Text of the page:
Darren: Yeah, definitely. I read some more examples where this Dunning–Kruger effect can be advantageous. Sometimes incompetent people get into really powerful positions because they believe so strongly that they’re excellent at everything they do and all their ideas are brilliant, that people get sucked into it. Before you know it you end up with a complete lunatic who’s president of the United States. God forbid. That’s never happened. In trading I don’t think that’s the case because if you have a bad method and you trade inconsistently, even if you believe you’re doing brilliantly, you are going to keep blowing up your account. You do need to be aware of this. If you go back to the trading basics which are that you should keep a journal of your results, then even if you believe that you’re a brilliant traders, and you’re so smart and intelligent, that that’s going see you through, there should paper record sitting there in front of you that’s saying, “Hang on mate, maybe you need to get some outside advice there.”
In their testing they found that even if you were incompetent, that this could be changed with good training. First off you need to get to the point where you at least accept that you’re suffering from this condition. That’s the paradox of it is when you’re suffering from it the worst, when you are the most incompetent, you believe you’re the most skilled. It’s a trap.
Walter: That’s interesting. What I did when I did my PhD in psychology, I did a study where we were teaching little kids to think about if they understood a question. I know this is going to really boring for lot of people, basically what I spent a lot of my time in school doing was trying to come up with program to teach little kids meta-cognition. Meta-cognition, which is what the Dunning–Kruger effect taps into, which is a meta-cognitive skill which is thinking about your thinking. What we were teaching little kids was this ability to recognize when you don’t understand a question. The reason why that’s so critical in the legal setting is because lawyers are famous for using questions that are, shall we say, difficult to comprehend. In fact, they’ve categorized them and all that. We used the different lawyer categories of questions called lawyerese.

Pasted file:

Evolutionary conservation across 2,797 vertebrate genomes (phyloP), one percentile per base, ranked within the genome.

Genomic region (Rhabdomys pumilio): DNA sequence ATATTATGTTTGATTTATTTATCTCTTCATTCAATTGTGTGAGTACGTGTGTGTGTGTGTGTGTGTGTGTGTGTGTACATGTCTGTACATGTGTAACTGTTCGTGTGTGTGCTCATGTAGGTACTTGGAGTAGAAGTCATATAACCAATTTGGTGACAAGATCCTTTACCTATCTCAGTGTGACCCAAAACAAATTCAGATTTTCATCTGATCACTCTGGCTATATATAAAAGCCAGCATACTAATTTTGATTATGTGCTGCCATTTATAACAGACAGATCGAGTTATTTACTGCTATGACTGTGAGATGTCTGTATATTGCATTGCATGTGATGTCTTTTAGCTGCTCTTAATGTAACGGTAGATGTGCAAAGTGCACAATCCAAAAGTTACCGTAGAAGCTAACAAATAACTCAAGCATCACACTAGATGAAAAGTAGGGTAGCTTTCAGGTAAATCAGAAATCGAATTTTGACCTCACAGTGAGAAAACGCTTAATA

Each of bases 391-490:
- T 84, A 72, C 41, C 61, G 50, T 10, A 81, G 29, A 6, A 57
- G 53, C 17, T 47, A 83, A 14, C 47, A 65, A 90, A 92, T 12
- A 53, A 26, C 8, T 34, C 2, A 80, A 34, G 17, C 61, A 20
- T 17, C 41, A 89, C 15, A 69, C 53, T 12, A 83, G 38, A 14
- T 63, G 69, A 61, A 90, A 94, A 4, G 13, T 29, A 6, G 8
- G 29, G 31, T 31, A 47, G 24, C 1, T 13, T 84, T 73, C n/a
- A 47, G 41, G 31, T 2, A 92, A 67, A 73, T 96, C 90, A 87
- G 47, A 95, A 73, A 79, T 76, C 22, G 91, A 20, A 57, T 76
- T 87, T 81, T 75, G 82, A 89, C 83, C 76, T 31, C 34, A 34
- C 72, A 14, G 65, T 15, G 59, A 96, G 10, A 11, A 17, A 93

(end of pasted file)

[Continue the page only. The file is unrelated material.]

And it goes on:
What we did was we were able, and a lot of people thought that this was not going to be possible, were able to teach even little kids this ability to say, “Hang on, stop. I don’t understand that question.” As we talked about in the last podcast, kids are really good at taking a stab at things. They’re just okay with being wrong because if they’re wrong with one answer then they’re just go ahead and blurt out another. This is really dangerous in a legal setting where you really should be thinking about whether or not you understand the question, this goes for adults as well, if you don’t precisely understand what the lawyer’s asking you, for example when you’re on the stand, you can give testimony that isn’t quite what you want to say, and is more along the lines of what the opposing attorney wants you to say.